Black walnut trees have high levels of the toxin juglone, in all parts of the tree, including roots and leaves. Why keep black walnut trees? They are one only a few nut trees that survive in cold environments, and their branches and nuts provide habitat and food for animals. Some plants are undeterred by high levels of toxins in the soil.
Most maples tolerate juglone, with the exception of silver maple. Oaks are also walnut-tolerant and Iowa natives include red oaks and northern pin oaks. Pin and bur oaks are slow growers. Oaks don’t tolerate shade well, so plant them away from other trees.
Smaller trees and shrubs can also fill out the yard and garden. Dogwoods, both tree and shrub forms, have four-season interest with colorful foliage and branches. The silky dogwood and pagoda dogwood are Iowa natives. Junipers provide green in the garden year-round and two are walnut tolerant. The common juniper is native to Iowa and comes in shrub (up to 5 feet in height) to tree (up to 25 feet) forms. Non-native Chinese junipers vary in size, from shrubs to trees. Junipers don’t tolerate shade, so planted away from the shade of other trees. A more shade-tolerant evergreen is the arborvitae. There are many cultivars of arborvitae that vary in size and shape, but all can thrive in full sun or part-day shade and are walnut tolerant.
Many ornamental perennials can grow in proximity to black walnut trees. Bleeding heart and sweet woodruff (a ground cover) can tolerate full to part-shade conditions. Walnut-tolerant perennials that need more sun include purple coneflowers, daylilies, phlox, asters and vine clematis. All of these comes in a variety of colors, heights and textures.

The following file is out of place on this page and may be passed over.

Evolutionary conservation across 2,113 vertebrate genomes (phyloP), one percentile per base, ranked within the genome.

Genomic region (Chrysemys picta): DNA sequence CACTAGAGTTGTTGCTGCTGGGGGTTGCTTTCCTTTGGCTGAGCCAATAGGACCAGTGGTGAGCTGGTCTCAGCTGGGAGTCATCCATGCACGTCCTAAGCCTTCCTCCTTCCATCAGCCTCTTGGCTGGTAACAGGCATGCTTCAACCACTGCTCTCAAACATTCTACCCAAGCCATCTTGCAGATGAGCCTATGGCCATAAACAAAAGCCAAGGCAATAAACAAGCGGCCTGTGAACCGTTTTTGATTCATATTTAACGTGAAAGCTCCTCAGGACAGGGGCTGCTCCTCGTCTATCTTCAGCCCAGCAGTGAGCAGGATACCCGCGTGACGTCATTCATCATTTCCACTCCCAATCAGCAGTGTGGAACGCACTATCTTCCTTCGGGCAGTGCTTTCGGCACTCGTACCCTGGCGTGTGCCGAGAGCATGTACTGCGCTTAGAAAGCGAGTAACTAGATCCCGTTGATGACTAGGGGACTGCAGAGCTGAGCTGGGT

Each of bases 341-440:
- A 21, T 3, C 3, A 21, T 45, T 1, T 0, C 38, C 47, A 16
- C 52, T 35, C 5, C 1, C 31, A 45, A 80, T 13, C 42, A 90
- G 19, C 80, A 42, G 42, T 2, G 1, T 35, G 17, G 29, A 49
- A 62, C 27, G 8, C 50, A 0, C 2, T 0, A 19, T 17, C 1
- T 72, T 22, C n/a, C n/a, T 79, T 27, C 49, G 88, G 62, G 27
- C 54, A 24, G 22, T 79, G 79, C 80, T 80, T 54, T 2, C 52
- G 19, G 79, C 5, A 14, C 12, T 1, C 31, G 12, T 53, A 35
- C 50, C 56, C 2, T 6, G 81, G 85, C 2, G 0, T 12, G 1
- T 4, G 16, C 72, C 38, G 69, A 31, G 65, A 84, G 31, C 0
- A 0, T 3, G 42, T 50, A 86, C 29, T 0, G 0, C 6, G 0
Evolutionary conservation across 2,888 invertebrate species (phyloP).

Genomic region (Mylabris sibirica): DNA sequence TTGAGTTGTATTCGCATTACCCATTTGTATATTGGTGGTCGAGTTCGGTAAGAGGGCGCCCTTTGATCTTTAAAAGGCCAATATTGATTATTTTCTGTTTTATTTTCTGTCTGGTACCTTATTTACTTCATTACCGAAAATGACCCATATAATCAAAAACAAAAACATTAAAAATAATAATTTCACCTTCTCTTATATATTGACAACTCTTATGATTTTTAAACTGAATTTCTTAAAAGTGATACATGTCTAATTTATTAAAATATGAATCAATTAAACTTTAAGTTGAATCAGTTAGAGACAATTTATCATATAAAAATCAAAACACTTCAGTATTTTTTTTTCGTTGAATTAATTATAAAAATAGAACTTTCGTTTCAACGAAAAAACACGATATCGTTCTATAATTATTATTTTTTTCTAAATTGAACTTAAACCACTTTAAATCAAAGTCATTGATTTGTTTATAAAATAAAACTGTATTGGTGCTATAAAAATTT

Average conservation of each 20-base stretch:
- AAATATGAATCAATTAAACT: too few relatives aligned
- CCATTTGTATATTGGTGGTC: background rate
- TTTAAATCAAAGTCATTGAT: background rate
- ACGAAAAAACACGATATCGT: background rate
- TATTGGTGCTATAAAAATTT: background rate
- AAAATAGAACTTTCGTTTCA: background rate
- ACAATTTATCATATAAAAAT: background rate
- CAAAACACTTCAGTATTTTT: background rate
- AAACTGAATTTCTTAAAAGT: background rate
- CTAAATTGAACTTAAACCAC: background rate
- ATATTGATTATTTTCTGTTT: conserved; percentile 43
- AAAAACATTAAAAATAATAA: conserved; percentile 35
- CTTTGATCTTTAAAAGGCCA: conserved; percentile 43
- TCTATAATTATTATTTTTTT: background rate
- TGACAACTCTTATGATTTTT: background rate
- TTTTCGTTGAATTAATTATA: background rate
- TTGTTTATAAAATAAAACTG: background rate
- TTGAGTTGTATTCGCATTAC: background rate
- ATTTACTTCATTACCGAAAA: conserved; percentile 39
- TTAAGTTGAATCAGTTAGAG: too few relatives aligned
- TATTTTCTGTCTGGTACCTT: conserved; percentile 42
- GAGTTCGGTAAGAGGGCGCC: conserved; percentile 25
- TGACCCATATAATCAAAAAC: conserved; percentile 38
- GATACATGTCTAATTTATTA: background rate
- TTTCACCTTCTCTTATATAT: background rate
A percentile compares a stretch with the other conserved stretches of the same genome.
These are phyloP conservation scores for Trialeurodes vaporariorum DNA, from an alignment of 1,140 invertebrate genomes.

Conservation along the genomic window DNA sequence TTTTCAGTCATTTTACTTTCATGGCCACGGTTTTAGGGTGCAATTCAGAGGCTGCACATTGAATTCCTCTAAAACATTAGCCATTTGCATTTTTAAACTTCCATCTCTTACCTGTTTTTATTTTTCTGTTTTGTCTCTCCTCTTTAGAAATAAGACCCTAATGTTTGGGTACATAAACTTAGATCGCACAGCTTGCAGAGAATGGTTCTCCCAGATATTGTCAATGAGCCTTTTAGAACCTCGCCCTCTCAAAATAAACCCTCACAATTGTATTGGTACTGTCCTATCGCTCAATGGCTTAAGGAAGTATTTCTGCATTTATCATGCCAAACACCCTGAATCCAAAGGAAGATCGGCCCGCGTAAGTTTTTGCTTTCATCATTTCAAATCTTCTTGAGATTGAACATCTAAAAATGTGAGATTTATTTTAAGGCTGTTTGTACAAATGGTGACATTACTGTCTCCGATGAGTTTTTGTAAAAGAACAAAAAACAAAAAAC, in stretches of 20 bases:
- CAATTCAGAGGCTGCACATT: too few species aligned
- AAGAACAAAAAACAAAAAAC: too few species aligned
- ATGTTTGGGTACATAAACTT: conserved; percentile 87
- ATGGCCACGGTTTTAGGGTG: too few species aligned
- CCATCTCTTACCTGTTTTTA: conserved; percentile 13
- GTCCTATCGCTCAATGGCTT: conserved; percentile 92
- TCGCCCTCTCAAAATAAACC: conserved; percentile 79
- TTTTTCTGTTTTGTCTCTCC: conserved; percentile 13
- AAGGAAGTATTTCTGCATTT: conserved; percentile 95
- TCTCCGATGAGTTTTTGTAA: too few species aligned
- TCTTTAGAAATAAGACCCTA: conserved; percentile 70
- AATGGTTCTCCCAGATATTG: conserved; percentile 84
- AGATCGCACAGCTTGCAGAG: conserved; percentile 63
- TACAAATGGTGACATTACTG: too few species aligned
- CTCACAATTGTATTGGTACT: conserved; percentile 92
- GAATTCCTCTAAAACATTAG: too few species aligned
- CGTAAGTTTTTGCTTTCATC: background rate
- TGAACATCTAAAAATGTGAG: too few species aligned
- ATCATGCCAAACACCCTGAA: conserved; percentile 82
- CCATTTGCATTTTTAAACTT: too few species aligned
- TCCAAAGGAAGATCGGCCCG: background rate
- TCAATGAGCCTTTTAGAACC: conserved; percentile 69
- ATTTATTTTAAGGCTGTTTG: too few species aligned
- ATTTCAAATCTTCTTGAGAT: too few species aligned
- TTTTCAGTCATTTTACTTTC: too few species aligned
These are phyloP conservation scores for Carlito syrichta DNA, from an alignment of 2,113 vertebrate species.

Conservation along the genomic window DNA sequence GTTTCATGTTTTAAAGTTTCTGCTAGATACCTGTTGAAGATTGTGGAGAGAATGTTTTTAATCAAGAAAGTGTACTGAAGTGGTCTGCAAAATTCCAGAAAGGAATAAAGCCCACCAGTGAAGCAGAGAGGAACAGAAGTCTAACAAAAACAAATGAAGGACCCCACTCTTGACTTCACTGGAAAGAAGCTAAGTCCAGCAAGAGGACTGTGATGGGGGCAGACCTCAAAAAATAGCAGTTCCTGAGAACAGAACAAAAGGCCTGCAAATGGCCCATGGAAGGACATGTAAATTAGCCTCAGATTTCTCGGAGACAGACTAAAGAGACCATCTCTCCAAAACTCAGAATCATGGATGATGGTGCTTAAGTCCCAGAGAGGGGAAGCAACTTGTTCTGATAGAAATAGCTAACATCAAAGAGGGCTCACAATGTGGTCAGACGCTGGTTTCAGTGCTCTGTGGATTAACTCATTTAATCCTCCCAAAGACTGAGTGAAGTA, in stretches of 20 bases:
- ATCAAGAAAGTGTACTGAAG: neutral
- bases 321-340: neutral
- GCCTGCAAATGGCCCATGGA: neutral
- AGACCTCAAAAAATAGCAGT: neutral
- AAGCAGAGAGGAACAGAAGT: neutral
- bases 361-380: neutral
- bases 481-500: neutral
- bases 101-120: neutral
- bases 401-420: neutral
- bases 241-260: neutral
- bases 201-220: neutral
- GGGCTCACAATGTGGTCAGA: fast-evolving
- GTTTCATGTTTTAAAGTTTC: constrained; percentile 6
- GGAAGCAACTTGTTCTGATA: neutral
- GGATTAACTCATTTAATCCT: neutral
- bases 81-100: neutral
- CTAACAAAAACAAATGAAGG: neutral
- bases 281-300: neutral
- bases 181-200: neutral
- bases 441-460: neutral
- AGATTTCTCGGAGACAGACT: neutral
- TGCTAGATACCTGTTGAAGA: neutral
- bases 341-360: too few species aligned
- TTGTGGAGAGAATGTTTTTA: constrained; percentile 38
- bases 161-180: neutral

Can vegetables survive around black walnut trees? Vegetable plants require sun, so they won’t grow well in any shade. But several vegetable plants tolerate juglone in the soil: root vegetables such as carrots, onions, beets and parsnips. Squash, melons, corn, and beans are also walnut tolerant.
Peppers, eggplant and tomatoes, a staple of so many Iowa gardens, are susceptible to walnut poisoning. But these plants grow well in containers. And for some walnut-intolerant food plants, a solution might be a raised bed. Our raised beds have eight-inch high wooden sides. We dug out to about 1 foot in depth to remove any soil contaminated by juglone. Then we put in a combination of compost and commercial garden soil before planting. It was somewhat expensive, but we love asparagus and rhubarb, and it was worth it to have our own crop.
So you see — there are options for gardeners with beautiful black walnut trees in the yard! It may just take a little time and thought to find the right fit for the right spot.
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